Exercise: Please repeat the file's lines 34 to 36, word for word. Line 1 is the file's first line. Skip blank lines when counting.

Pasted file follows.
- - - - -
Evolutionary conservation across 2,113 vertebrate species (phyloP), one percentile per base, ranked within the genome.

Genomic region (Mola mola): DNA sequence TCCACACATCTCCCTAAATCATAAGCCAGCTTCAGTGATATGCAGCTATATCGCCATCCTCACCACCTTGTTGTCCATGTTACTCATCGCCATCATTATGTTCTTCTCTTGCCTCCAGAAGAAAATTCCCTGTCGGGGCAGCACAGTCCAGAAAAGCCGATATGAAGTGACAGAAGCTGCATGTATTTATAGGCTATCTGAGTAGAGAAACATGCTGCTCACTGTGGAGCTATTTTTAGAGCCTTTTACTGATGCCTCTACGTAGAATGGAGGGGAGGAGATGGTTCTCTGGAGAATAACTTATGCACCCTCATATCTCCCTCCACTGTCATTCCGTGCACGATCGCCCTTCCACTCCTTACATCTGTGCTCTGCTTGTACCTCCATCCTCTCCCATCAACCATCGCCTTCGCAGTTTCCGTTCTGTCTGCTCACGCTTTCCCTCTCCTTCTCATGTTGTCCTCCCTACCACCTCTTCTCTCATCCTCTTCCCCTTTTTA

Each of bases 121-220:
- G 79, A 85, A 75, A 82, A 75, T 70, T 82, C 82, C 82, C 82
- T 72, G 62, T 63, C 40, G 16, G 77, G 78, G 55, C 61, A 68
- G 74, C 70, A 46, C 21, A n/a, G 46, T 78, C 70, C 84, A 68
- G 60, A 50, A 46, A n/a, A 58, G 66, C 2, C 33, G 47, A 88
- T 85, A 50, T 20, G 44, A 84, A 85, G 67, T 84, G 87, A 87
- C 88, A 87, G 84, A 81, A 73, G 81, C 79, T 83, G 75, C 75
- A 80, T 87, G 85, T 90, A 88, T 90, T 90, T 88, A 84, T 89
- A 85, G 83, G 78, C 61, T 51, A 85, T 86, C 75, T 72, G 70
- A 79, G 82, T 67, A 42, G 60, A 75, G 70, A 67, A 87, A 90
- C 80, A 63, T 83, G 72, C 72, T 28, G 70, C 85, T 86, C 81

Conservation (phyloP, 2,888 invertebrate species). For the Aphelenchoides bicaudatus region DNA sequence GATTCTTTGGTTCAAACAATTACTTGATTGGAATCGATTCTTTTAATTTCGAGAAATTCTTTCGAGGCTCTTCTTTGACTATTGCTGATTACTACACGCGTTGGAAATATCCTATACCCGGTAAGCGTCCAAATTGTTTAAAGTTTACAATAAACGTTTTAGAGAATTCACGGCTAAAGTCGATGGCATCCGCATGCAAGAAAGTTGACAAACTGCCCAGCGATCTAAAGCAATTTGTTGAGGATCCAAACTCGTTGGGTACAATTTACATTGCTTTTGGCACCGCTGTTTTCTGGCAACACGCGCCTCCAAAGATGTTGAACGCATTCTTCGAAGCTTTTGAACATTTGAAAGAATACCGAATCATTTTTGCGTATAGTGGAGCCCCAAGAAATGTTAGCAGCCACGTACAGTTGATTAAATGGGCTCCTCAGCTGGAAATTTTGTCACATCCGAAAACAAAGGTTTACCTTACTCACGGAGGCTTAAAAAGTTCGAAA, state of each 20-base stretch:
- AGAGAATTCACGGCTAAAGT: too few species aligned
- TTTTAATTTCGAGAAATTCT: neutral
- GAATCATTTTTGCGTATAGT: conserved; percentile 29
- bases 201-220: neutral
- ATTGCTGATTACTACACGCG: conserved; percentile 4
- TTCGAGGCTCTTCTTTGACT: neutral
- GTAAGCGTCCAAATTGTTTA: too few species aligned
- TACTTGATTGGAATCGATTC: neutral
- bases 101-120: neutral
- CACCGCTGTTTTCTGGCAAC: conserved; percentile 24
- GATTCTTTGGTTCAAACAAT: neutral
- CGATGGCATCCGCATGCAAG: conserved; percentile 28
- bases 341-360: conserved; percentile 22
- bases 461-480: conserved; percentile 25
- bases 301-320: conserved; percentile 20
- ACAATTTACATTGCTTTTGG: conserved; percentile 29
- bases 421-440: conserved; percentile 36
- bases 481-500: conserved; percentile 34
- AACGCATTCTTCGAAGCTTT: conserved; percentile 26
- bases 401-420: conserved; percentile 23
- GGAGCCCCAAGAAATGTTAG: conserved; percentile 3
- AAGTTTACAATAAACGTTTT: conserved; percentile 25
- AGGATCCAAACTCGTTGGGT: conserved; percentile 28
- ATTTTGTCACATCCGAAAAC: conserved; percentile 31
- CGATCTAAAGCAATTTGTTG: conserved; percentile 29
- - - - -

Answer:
- bases 401-420: conserved; percentile 23
- GGAGCCCCAAGAAATGTTAG: conserved; percentile 3
- AAGTTTACAATAAACGTTTT: conserved; percentile 25